From 1964 to 1973, the United States conducted a secret war in Laos in which they dropped 270 million bombs, making Laos the most heavily bombed country in the world. 80 million of those bombs never exploded and they continue to kill and maim innocent civilians on a regular basis.
Children account for 40 percent of UXO victims. Although their parents will teach them, “Hamm Jap!” which means, “Don’t Touch!” some children are just too young to understand the consequences. In addition to this, petanque is a popular game in Laos, and the balls look just like cluster munitions, the most common and deadly UXO in Laos.
My production crew and I walked through a village called Ban Nongboua in Central Laos. After interviewing an old village man who described to us the terror of the bombings 40 years ago, we interviewed a mother who only last year lost her two sons when they picked up an unexploded cluster bomb near the village.
She told us that MAG International, an NGO dedicated to clearing UXO, had cleared their village a few years ago, but her sons ventured just outside the boundaries of what they deemed safe. The two boys and a friend found a small, metal ball and picked it up. He threw it to the other boy, and when he caught it, it exploded. The boy was instantly killed and the other two boys were severely injured. A local MAG office was notified and rushed the other boys to the nearest health clinic, nearly an hour away on a bumpy dirt road.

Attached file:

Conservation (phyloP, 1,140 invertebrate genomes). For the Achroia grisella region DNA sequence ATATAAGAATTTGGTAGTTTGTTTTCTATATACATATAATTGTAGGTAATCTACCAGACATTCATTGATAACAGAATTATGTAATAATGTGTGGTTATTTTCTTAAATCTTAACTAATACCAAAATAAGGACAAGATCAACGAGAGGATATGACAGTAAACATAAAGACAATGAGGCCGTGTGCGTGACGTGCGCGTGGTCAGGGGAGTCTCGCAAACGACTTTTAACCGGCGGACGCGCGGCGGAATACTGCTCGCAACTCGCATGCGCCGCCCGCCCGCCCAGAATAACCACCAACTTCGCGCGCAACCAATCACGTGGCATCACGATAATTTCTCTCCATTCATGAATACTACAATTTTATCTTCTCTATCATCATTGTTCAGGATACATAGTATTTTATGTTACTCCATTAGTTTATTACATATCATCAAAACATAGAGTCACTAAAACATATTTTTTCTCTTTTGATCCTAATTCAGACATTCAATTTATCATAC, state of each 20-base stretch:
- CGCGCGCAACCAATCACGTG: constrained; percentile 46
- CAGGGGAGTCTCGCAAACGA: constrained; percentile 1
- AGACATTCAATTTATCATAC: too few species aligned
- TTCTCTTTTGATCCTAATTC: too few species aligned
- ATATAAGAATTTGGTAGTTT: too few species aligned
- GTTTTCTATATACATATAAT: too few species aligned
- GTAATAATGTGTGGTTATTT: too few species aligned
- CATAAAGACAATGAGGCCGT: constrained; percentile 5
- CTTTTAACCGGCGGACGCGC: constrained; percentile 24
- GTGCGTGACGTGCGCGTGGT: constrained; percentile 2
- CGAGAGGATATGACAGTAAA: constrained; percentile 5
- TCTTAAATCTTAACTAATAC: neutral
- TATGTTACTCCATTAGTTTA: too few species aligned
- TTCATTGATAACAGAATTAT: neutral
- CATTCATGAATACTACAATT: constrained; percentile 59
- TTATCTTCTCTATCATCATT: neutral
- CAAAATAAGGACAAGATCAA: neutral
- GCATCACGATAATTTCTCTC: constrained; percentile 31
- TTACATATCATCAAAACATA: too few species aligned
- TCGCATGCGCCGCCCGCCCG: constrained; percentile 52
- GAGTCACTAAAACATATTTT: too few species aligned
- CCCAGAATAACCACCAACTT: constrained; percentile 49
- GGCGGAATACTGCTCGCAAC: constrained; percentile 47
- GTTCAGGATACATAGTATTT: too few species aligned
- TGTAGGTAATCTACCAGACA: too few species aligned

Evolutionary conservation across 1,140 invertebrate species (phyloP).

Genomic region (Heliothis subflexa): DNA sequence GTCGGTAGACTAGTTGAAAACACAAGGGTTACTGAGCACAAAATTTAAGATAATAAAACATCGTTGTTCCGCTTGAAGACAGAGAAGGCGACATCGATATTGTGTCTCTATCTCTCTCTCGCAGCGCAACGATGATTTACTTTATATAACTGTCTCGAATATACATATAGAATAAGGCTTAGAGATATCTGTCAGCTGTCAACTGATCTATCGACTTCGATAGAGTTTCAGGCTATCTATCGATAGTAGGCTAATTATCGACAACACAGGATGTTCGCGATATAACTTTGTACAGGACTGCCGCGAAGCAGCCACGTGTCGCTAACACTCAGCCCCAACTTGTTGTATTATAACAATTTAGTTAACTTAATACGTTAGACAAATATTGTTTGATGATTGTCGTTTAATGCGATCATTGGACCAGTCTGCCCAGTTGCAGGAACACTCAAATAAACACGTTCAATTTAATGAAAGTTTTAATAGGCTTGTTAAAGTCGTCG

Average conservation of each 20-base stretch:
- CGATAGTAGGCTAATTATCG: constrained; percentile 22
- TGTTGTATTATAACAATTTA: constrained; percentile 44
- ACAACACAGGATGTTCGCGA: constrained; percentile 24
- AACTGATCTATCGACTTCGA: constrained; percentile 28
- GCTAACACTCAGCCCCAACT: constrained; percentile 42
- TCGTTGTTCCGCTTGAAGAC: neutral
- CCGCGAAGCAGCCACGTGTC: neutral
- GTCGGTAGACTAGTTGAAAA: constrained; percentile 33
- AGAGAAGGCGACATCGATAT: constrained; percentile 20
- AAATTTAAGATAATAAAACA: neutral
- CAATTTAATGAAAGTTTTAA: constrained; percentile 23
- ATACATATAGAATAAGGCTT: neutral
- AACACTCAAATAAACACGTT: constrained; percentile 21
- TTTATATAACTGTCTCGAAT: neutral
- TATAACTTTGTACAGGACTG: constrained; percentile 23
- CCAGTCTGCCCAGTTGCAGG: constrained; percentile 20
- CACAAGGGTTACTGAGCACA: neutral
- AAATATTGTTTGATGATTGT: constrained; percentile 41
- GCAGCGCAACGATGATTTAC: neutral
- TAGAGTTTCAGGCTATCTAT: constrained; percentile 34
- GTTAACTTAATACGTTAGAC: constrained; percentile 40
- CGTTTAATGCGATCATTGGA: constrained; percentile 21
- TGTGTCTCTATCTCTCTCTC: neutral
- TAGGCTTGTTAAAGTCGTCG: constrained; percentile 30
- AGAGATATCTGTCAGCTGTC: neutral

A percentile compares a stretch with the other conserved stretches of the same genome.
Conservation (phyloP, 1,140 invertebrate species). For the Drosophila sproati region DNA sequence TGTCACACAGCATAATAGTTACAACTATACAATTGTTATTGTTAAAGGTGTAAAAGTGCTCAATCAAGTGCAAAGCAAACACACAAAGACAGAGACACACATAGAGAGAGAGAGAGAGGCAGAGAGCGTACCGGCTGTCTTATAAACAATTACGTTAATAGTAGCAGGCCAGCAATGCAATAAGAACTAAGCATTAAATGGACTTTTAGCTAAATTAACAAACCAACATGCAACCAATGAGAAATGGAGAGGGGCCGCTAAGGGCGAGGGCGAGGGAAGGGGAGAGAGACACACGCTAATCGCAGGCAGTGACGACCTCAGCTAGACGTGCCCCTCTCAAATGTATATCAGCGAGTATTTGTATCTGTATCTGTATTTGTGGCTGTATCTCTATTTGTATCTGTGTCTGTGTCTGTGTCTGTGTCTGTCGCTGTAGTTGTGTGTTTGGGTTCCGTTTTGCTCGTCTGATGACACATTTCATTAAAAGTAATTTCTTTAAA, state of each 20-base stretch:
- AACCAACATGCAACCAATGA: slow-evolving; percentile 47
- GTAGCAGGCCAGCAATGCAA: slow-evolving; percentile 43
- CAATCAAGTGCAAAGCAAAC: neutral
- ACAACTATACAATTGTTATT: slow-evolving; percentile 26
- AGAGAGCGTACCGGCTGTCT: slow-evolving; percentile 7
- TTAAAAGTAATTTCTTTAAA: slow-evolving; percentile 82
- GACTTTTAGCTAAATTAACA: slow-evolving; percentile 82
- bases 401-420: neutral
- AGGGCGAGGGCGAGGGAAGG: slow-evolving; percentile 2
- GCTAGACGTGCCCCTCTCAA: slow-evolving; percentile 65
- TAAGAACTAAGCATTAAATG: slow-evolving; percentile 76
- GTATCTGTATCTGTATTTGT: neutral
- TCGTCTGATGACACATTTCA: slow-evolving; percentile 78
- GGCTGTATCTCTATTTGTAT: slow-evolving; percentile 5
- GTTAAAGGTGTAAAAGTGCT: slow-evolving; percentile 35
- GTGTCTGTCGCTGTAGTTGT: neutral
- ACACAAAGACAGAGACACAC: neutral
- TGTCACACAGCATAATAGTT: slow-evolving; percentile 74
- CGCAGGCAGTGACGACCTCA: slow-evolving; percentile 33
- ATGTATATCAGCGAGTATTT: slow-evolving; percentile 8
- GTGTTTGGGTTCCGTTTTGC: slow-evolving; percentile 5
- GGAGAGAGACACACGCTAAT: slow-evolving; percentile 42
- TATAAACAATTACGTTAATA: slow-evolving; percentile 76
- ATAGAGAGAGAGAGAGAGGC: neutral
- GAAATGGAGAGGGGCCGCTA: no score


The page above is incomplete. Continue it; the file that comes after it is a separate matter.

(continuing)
When they arrived at the health clinic, the doctor was overwhelmed. We got a chance to interview him about this day, and he showed us graphic photos of the bodies. He explained that there are many UXO accidents in this region, and his health clinic isn’t a hospital; he didn’t have the resources he needed to save their lives. He managed to save one boy, who had a relatively minor puncture wound, but lost the other son.
The fact that Americans don’t know about the U.S. Secret War in Laos is a shame, especially considering how much we talk about the Vietnam War. But the fact that an alarming number of innocent children are dying from the mess we left there is far worse than tragic, it is completely unacceptable.
Full interviews with the Thakhek Health Clinic doctor and village mother will be in my documentary, "This Little Land of Mines." We are still fundraising to complete the second round of production, but to learn more please visit www.thislittlelandofmines.com.